Holland's play The Trials of Oscar Wilde, co-authored with John O'Connor and re-enacting the 1895 trials of Lord Queensberry for libel and Oscar Wilde for gross indecency, toured the United Kingdom in 2014 in a production by the European Arts Company.[10][11]

Personal life[edit]

Holland lives in Burgundy, France with his second wife. His son, Lucian Holland (born 1979 to first wife Sarah), studied classics at Magdalen College.[2] (He occupied rooms that his great-grandfather Wilde had occupied.) He is a computer programmer, living in London.

The senior Holland briefly toyed with the idea of changing his name back to Wilde. He told The New York Times in 1998, “But if I did it, it would have to be not just for Oscar, but for his father and mother, too, for the whole family. It was an extraordinary family before he came along, so if I put the family name back on the map for the right reasons, then it's all right.”[8]

Published works[edit]

  • 1998 – The Wilde Album[12]
  • 2003 – Irish Peacock and Scarlet Marquess: The Real Trial of Oscar Wilde[12]
  • 2004 – The Real Trial of Oscar Wilde[12]

References[edit]

Citations[edit]

  1. ^ a b c d e "McFarlin Fellows welcome author Merlin Holland". University of Tulsa. 5 April 2011. Archived from the original on 5 May 2011. Retrieved 13 June 2011.
  2. ^ a b c d Wheatcroft, Geoffrey (24 November 2000). "The importance of being Merlin". The Guardian. Archived from the original on 10 October 2016. Retrieved 12 December 2016.
  3. ^ Margaret McCall Archived 16 December 2017 at the Wayback Machine, "Obituary: Thelma Holland", The Independent, 9 March 1995. Retrieved 16 December 2017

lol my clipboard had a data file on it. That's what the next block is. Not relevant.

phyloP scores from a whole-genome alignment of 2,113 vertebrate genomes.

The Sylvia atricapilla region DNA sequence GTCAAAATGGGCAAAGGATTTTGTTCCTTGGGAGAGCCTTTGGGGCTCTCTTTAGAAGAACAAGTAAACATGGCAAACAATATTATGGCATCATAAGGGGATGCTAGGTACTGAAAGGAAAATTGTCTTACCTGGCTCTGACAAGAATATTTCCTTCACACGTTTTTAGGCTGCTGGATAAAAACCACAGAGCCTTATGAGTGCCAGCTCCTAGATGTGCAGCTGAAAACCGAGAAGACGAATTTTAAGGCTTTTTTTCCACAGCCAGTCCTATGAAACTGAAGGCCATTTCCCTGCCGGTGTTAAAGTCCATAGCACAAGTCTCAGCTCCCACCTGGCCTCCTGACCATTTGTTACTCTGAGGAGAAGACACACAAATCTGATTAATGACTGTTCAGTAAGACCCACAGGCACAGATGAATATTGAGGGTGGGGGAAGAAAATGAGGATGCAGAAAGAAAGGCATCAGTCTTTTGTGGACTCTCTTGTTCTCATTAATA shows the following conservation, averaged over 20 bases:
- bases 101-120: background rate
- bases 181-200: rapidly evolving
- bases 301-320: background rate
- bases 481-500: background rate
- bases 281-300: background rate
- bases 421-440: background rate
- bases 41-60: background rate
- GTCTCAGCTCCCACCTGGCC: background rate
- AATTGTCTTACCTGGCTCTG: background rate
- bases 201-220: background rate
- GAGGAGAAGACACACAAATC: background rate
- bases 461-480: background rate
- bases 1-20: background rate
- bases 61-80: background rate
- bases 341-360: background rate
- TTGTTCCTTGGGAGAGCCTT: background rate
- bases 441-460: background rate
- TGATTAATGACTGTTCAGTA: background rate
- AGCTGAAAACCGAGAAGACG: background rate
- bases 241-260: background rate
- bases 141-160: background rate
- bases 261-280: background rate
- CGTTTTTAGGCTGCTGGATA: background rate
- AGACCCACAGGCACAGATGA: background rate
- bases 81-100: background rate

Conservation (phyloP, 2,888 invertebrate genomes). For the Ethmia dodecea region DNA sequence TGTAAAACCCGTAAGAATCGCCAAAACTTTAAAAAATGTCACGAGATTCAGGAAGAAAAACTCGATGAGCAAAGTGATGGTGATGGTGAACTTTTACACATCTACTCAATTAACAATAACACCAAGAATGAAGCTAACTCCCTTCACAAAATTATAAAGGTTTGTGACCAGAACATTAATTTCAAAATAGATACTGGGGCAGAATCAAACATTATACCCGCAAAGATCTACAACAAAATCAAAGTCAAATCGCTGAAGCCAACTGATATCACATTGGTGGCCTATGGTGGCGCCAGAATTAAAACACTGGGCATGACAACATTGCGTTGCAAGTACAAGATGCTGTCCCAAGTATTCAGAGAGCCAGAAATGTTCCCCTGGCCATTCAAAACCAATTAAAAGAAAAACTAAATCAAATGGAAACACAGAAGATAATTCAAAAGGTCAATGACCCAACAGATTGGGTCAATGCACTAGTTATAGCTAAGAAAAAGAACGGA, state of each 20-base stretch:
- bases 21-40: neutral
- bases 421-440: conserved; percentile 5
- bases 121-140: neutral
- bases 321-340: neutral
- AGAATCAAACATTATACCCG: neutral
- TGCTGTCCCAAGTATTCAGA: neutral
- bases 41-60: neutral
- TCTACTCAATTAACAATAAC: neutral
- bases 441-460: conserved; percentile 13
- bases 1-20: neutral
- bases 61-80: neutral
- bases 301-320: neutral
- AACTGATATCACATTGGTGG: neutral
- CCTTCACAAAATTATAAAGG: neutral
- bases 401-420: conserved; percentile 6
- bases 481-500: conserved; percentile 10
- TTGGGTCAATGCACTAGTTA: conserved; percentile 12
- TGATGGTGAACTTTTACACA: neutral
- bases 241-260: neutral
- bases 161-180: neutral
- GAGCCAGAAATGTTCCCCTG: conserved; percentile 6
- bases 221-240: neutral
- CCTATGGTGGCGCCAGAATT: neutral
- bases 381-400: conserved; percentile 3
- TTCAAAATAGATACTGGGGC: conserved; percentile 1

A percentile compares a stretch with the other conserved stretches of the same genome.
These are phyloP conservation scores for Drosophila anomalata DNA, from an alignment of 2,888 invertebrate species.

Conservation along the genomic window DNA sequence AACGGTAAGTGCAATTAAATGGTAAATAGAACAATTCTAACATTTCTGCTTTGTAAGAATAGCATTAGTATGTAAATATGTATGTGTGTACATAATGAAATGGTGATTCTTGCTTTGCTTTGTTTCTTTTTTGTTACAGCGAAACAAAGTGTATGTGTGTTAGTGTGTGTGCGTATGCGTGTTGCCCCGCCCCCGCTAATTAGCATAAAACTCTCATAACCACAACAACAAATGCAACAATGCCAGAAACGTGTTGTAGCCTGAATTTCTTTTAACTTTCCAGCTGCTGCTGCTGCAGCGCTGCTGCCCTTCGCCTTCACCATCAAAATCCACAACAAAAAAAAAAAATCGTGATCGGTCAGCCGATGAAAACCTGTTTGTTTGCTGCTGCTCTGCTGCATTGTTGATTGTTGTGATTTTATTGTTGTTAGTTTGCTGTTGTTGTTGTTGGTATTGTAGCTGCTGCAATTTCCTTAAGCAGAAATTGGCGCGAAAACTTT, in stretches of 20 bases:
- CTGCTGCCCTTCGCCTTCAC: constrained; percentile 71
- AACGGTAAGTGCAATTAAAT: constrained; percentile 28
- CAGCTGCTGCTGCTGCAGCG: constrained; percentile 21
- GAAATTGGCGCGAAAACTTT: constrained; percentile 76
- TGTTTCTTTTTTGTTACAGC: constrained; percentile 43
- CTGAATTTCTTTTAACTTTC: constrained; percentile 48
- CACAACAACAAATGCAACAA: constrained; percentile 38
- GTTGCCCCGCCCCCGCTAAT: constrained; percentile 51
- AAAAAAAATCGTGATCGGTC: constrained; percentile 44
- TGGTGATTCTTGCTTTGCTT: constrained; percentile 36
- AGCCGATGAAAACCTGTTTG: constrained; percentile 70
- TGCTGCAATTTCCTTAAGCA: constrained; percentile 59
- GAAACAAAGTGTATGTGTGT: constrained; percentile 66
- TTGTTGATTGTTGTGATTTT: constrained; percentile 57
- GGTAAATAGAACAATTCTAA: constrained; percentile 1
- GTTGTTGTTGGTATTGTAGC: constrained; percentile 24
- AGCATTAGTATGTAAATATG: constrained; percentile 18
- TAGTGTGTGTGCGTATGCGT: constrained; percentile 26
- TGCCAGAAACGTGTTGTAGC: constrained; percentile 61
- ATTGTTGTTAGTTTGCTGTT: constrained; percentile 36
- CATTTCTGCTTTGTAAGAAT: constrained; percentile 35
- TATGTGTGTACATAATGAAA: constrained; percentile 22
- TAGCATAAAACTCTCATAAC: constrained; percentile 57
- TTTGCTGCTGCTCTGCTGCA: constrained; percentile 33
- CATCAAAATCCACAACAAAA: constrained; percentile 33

4. ^ a b "Merlin Holland". Henry Holt and Company. Archived from the original on 10 October 2012. Retrieved 13 June 2011.
  5. ^ "Irish Peacock and Scarlet Marquess: The Real Trial of Oscar Wilde". HarperCollins. Archived from the original on 20 March 2012. Retrieved 13 June 2011.
  6. ^ Holland, Merlin (7 May 2003). "The 10 most popular misconceptions about Oscar Wilde". The Guardian. Archived from the original on 10 November 2013. Retrieved 13 June 2011.
  7. ^ Dalya Alberge. "Letters unravel mystery of the death of Oscar Wilde's wife". The Guardian. Archived from the original on 2 February 2017. Retrieved 12 December 2016.
  8. ^ a b Owens, Mitchell (28 May 1998). "On Irving Place with/Merlin Holland; The Importance of Being Honest". The New York Times. Archived from the original on 17 December 2011. Retrieved 13 June 2011.
  9. ^ "Santa Fe Opera plans symposium on Oscar Wilde", ksn.com, 10 July 2013
  10. ^ "The Trials of Oscar Wilde". The Observer Reviews. Archived from the original on 20 July 2014. Retrieved 20 July 2014.
  11. ^ Vincent Dowd (10 July 2014). "Wilde's grandson brings scandal to stage". BBC News. Archived from the original on 10 July 2014. Retrieved 10 July 2014.
  12. ^ a b c "Merlin Holland". Archived from the original on 9 November 2015. Retrieved 22 October 2015.

General references[edit]

  • Holland, Vyvyan (Merlin Holland, Ed.), Son of Oscar Wilde. London: Carroll & Graf, 1999. 2nd Edition.
  • Nick Stafford (writer), David Hunter (director), The Real Trial of Oscar Wilde, based on Irish Peacock and Scarlet Marquess and broadcast for the first time on BBC Radio 4 as a Saturday Drama on 28 June 2014.

External links[edit]